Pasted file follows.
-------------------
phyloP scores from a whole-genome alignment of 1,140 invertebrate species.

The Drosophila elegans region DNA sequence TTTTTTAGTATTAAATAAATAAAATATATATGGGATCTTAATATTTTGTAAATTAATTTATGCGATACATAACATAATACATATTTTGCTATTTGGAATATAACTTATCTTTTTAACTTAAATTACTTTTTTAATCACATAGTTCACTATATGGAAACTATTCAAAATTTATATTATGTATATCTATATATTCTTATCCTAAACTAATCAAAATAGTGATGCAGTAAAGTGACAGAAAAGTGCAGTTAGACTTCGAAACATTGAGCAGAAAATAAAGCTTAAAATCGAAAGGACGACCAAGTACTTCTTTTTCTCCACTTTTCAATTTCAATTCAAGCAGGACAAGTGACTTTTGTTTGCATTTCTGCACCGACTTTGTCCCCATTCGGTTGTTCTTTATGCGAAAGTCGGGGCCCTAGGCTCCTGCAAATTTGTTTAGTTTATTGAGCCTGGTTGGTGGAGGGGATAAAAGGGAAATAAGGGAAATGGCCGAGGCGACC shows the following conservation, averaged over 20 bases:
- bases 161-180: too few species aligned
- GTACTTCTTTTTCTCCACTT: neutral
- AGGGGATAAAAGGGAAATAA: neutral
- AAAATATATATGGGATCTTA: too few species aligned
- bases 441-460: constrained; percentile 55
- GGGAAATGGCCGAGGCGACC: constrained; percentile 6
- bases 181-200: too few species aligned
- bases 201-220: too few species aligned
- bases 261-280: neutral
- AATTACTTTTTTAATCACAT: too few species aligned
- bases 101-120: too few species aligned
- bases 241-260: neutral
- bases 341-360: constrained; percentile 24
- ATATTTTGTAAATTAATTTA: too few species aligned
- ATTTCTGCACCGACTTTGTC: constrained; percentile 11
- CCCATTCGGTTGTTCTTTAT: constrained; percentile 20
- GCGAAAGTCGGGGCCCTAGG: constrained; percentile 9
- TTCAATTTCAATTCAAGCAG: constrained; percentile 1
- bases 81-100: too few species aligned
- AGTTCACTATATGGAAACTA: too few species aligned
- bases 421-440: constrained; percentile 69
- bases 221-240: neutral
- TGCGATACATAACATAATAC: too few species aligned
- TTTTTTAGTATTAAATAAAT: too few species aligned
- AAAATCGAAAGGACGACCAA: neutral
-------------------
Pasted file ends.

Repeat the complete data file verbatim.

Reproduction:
phyloP scores from a whole-genome alignment of 1,140 invertebrate species.

The Drosophila elegans region DNA sequence TTTTTTAGTATTAAATAAATAAAATATATATGGGATCTTAATATTTTGTAAATTAATTTATGCGATACATAACATAATACATATTTTGCTATTTGGAATATAACTTATCTTTTTAACTTAAATTACTTTTTTAATCACATAGTTCACTATATGGAAACTATTCAAAATTTATATTATGTATATCTATATATTCTTATCCTAAACTAATCAAAATAGTGATGCAGTAAAGTGACAGAAAAGTGCAGTTAGACTTCGAAACATTGAGCAGAAAATAAAGCTTAAAATCGAAAGGACGACCAAGTACTTCTTTTTCTCCACTTTTCAATTTCAATTCAAGCAGGACAAGTGACTTTTGTTTGCATTTCTGCACCGACTTTGTCCCCATTCGGTTGTTCTTTATGCGAAAGTCGGGGCCCTAGGCTCCTGCAAATTTGTTTAGTTTATTGAGCCTGGTTGGTGGAGGGGATAAAAGGGAAATAAGGGAAATGGCCGAGGCGACC shows the following conservation, averaged over 20 bases:
- bases 161-180: too few species aligned
- GTACTTCTTTTTCTCCACTT: neutral
- AGGGGATAAAAGGGAAATAA: neutral
- AAAATATATATGGGATCTTA: too few species aligned
- bases 441-460: constrained; percentile 55
- GGGAAATGGCCGAGGCGACC: constrained; percentile 6
- bases 181-200: too few species aligned
- bases 201-220: too few species aligned
- bases 261-280: neutral
- AATTACTTTTTTAATCACAT: too few species aligned
- bases 101-120: too few species aligned
- bases 241-260: neutral
- bases 341-360: constrained; percentile 24
- ATATTTTGTAAATTAATTTA: too few species aligned
- ATTTCTGCACCGACTTTGTC: constrained; percentile 11
- CCCATTCGGTTGTTCTTTAT: constrained; percentile 20
- GCGAAAGTCGGGGCCCTAGG: constrained; percentile 9
- TTCAATTTCAATTCAAGCAG: constrained; percentile 1
- bases 81-100: too few species aligned
- AGTTCACTATATGGAAACTA: too few species aligned
- bases 421-440: constrained; percentile 69
- bases 221-240: neutral
- TGCGATACATAACATAATAC: too few species aligned
- TTTTTTAGTATTAAATAAAT: too few species aligned
- AAAATCGAAAGGACGACCAA: neutral